20 January 2010|
The police chief in Montebello has stepped down amid a $30-million legal battle with officers over alleged discrimination and retaliation, officials said this week.
Dan Weast was placed on administrative leave in December after a legal complaint filed in late October accused the police chief of “promoting individuals who are ‘friends,’ as opposed to qualified minority candidates,” particularly from an alleged "all White Group" within the police force known as Mahan’s Marauders.
Interim City Manager Randy Narramore put Weast on administrative leave Dec. 14.
“I received a call from his attorney that said he would like to retire, and we honored the contract," Narramore said. "The city council has given me direction to bring in an interim chief. I am negotiating with one now.”
The Montebello Police Officers Assn. in August issued a 90% vote of no confidence in the police chief. Weast once headed the association.
Narramore said he is in talks with the plaintiffs’ attorney to reach a settlement. The police officers originally asked for $30 million in damages, but the figure has been reduced to less than a quarter of that amount, said Daniel Hitzke, an attorney for the officers.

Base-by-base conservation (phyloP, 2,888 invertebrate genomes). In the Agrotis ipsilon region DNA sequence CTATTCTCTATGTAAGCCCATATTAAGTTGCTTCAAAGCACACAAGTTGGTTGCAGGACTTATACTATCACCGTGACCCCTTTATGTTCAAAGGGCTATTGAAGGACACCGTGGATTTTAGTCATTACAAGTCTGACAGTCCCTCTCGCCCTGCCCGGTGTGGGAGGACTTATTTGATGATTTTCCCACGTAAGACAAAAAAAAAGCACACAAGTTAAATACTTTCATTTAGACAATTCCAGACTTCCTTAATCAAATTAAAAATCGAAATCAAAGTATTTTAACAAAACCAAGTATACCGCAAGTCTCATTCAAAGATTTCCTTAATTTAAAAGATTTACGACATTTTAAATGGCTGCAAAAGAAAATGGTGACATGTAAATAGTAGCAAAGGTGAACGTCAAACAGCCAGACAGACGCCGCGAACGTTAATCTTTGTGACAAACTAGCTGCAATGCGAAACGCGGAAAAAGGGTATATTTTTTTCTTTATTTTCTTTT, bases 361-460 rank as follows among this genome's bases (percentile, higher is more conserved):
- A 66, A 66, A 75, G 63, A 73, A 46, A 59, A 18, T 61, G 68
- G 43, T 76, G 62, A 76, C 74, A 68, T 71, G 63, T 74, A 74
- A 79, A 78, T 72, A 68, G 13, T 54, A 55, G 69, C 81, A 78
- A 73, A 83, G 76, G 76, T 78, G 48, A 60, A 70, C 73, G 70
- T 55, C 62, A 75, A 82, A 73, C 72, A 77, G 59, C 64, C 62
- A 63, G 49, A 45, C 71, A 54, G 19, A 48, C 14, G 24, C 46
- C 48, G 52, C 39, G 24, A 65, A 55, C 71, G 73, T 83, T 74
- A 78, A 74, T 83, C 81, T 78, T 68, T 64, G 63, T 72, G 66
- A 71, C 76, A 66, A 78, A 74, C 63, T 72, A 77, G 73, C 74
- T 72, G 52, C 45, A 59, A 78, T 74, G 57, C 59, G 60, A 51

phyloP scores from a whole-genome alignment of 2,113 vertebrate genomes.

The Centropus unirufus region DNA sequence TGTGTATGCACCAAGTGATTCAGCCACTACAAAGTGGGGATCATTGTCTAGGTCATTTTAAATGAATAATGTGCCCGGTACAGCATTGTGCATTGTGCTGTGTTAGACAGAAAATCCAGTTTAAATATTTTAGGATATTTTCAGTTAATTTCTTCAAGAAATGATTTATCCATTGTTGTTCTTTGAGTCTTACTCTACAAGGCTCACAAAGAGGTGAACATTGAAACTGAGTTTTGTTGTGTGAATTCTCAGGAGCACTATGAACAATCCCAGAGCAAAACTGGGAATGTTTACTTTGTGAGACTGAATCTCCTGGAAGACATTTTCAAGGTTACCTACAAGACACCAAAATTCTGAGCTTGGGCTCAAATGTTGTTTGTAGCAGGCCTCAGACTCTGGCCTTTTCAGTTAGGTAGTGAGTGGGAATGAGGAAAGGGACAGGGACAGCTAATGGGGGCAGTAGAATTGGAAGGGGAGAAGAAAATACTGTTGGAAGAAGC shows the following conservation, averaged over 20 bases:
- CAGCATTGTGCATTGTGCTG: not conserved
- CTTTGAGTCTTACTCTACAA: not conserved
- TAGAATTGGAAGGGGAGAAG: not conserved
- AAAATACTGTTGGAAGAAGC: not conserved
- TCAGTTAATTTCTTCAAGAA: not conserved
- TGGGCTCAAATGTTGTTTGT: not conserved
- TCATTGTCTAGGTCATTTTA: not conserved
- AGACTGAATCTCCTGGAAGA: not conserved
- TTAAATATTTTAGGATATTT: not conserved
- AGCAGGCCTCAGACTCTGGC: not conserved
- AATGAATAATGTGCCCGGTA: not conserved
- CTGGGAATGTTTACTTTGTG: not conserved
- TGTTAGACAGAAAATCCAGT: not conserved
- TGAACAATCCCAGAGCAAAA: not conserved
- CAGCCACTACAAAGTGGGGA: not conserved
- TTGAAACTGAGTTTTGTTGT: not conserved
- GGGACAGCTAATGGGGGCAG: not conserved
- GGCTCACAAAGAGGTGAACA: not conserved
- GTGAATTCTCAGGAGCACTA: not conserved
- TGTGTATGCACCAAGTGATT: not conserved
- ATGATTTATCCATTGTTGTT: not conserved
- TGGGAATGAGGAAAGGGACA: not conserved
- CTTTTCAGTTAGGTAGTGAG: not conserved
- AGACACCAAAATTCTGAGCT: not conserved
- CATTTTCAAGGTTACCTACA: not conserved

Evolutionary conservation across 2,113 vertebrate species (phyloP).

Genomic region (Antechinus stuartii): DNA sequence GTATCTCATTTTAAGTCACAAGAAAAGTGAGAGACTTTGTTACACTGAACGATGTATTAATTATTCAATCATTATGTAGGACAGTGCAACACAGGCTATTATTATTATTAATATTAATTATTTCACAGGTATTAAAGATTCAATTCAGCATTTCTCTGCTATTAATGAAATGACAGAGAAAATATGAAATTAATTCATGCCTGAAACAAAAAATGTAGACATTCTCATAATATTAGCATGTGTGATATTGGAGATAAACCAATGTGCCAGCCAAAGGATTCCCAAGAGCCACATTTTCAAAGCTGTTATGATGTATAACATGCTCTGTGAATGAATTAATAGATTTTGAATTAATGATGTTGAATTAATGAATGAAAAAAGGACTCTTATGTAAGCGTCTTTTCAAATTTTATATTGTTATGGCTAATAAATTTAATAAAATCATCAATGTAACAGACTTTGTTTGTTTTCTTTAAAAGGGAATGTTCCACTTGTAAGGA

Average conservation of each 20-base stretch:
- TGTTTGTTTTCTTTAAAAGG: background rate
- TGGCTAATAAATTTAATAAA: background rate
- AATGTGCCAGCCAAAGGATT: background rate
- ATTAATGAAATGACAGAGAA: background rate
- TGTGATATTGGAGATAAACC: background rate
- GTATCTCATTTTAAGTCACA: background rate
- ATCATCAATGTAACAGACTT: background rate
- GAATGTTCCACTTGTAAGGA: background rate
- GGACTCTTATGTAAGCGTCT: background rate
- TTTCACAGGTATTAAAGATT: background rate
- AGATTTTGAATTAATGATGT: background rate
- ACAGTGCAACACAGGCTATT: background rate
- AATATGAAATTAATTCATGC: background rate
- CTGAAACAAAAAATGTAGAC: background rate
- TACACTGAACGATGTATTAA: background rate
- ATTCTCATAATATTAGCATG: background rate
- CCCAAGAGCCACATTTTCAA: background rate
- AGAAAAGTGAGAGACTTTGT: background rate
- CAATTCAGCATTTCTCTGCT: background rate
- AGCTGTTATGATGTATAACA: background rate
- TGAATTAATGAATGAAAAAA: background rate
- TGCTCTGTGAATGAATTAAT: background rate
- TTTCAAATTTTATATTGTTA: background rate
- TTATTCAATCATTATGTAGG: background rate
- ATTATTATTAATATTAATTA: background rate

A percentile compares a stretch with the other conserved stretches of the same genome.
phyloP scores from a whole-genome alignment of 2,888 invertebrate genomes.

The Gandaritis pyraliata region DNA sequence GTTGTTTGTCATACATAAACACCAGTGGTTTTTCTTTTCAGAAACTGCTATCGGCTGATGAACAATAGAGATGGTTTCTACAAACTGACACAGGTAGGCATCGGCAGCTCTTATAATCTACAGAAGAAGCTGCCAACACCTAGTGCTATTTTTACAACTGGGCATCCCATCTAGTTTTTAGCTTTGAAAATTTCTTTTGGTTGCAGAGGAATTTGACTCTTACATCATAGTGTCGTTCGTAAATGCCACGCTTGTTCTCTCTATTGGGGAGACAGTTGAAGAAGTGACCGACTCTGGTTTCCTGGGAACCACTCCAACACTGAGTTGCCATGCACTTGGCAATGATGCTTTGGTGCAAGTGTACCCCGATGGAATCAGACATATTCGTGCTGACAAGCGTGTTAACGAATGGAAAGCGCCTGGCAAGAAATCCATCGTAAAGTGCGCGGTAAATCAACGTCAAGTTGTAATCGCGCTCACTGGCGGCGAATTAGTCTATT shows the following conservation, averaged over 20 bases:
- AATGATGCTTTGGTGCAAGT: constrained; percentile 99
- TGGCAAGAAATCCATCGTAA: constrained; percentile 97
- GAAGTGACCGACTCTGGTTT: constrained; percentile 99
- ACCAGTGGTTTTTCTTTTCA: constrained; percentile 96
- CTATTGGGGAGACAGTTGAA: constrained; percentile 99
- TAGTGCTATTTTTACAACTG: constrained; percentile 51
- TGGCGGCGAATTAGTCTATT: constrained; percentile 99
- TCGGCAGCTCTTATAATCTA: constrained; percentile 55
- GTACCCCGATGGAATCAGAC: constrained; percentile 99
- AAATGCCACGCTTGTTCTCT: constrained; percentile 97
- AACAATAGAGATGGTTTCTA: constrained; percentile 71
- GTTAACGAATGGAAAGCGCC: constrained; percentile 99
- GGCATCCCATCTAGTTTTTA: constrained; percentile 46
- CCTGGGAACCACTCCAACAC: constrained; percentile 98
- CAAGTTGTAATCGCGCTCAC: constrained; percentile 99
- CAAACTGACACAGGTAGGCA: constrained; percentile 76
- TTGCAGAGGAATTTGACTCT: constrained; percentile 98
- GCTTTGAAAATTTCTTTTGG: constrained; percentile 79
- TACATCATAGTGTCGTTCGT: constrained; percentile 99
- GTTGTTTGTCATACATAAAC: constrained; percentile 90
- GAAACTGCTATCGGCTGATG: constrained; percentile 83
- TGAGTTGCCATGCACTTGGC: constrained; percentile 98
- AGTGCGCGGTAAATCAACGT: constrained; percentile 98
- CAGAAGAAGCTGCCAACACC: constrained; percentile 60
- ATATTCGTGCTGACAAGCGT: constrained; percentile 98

“We’re very encouraged by the new city council and the new city administrator. We’re very excited to have this matter put behind us,” Hitzke said.
Attorney Rob Wexler, who is representing Weast in his retirement talks with the city, called the lawsuit "baseless."
Mayor Bill Molinari said he had criticized the chief’s qualifications and the lack of an open selection process. Unlike most police chiefs in the area, Molinari said, Weast did not have a college degree and held a high school general equivalency diploma.
Molinari said morale in the department had slowly worsened under Weast’s watch.
“You cannot have this kind of a disruptive environment in law enforcement,” Molinari said. “These are men and women who put their lives on the line on a daily basis.”
Councilwoman Kathy Salazar said Weast had done an admirable job as police chief and that his departure was not handled as she would have liked.
“I didn't think he had to be put on administrative leave before Christmas,” Salazar said. “I'm sorry to see him go.”